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In February, Boston magazine raved, “Boston’s Best Yelp Reviews Are Written by Third Graders,” praising the project of Taryn Snyder’s classroom in Boston Teachers Union School in Forest Hills. For the past few years, to help sharpen their writing skills, the young reviewers have described their favorite restaurants in enthusiastic detail, like this 2017 rave by student Amiyah: “I just want you guys to know that if you are looking for a place to have fun and eat good food, you should go to my favorite restaurant Bertucci’s… My favorite is the pepperoni pizza because they give you a full pizza.” Full pizza? We’re in!

Adorable, right? Nope, says Yelp, which has now banned Snyder from posting her classes’ reviews based on a couple of stipulations: one, that posters have to be 13 or have parental permission; and two, that they have to have firsthand knowledge of the places they’ve visited. Good news for those of us who expect a certain standard of Yelp reviews, which as chefs will tell you, are paragons of fair and authoritative critical assessment—where a restaurant would never be given a one-star review because the server took an extra minute to bring out the check. Yelp integrity: restored!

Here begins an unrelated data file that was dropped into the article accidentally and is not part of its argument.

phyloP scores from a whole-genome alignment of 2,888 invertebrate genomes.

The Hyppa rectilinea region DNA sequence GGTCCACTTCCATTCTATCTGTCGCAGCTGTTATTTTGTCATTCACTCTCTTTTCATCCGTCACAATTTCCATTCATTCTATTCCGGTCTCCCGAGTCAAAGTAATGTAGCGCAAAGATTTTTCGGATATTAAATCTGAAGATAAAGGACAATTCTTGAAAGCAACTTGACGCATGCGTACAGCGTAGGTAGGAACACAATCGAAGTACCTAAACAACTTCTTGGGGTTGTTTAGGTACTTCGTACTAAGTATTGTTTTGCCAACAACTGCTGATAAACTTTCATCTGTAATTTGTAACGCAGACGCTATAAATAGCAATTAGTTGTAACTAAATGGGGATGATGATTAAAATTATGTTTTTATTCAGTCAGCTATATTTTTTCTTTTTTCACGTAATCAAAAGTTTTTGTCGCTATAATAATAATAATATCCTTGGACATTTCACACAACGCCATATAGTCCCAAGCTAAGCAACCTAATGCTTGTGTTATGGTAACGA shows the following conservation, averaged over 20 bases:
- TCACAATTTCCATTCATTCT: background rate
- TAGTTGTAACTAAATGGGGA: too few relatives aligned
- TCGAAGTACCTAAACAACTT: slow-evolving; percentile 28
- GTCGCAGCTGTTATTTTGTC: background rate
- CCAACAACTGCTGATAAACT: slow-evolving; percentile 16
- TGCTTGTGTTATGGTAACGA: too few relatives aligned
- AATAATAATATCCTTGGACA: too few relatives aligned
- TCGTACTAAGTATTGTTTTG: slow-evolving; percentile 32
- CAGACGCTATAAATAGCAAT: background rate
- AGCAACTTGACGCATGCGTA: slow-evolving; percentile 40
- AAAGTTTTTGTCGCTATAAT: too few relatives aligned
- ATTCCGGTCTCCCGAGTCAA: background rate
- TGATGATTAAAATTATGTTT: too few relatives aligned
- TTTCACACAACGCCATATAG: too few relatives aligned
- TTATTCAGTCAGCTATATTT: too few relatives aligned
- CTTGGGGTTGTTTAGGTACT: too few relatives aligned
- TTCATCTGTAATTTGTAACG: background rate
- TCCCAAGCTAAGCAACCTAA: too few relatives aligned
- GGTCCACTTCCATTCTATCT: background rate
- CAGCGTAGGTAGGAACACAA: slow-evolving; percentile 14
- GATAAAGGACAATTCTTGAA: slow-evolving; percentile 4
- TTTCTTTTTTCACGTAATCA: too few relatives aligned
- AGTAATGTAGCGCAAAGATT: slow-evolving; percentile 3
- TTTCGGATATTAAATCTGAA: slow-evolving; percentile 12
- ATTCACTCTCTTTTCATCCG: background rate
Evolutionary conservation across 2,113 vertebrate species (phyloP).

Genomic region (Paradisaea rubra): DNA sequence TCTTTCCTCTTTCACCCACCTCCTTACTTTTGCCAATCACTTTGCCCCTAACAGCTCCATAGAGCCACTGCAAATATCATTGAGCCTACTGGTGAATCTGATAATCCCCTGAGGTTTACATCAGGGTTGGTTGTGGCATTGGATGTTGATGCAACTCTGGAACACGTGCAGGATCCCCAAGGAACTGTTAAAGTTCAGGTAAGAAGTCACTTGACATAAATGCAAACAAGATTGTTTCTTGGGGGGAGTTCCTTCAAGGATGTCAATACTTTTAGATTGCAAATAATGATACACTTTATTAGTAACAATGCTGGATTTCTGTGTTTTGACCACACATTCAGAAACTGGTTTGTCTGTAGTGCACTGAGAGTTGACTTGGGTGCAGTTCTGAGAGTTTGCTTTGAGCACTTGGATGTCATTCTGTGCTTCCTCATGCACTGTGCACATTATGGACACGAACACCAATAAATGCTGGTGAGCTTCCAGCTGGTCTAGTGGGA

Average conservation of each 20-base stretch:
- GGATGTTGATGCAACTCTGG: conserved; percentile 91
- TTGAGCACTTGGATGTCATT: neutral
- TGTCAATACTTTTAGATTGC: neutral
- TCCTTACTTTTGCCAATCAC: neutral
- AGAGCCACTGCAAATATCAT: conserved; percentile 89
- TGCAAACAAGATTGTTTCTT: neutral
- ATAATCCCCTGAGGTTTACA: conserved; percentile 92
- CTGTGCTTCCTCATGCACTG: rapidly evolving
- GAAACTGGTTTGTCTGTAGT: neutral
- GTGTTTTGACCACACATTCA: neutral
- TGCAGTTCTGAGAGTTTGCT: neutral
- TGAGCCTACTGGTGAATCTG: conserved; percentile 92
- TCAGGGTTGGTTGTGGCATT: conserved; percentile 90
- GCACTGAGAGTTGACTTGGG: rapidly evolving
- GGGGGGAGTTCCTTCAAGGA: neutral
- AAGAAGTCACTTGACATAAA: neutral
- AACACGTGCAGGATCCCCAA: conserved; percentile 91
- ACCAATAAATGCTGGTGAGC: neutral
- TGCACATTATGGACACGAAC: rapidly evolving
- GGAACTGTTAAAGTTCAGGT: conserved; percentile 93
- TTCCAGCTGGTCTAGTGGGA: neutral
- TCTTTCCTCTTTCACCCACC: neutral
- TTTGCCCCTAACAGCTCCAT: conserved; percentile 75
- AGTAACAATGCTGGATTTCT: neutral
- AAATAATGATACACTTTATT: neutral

The AP reports that Snyder told the Boston Globe that “the students loved publishing their work and have grown as writers from the experience.” She plans on moving all their work to another website. Please send us the link when that’s up, but really, couldn’t a few parental permission forms clear all this up? We feel like we sign about a dozen of these things for our grade-schoolers weekly anyway. In the meantime, we defy any current Yelp users to come up with something as gastronomically delightful as “Prepare for your taste buds to explode!” from one of these kid-penned reviews.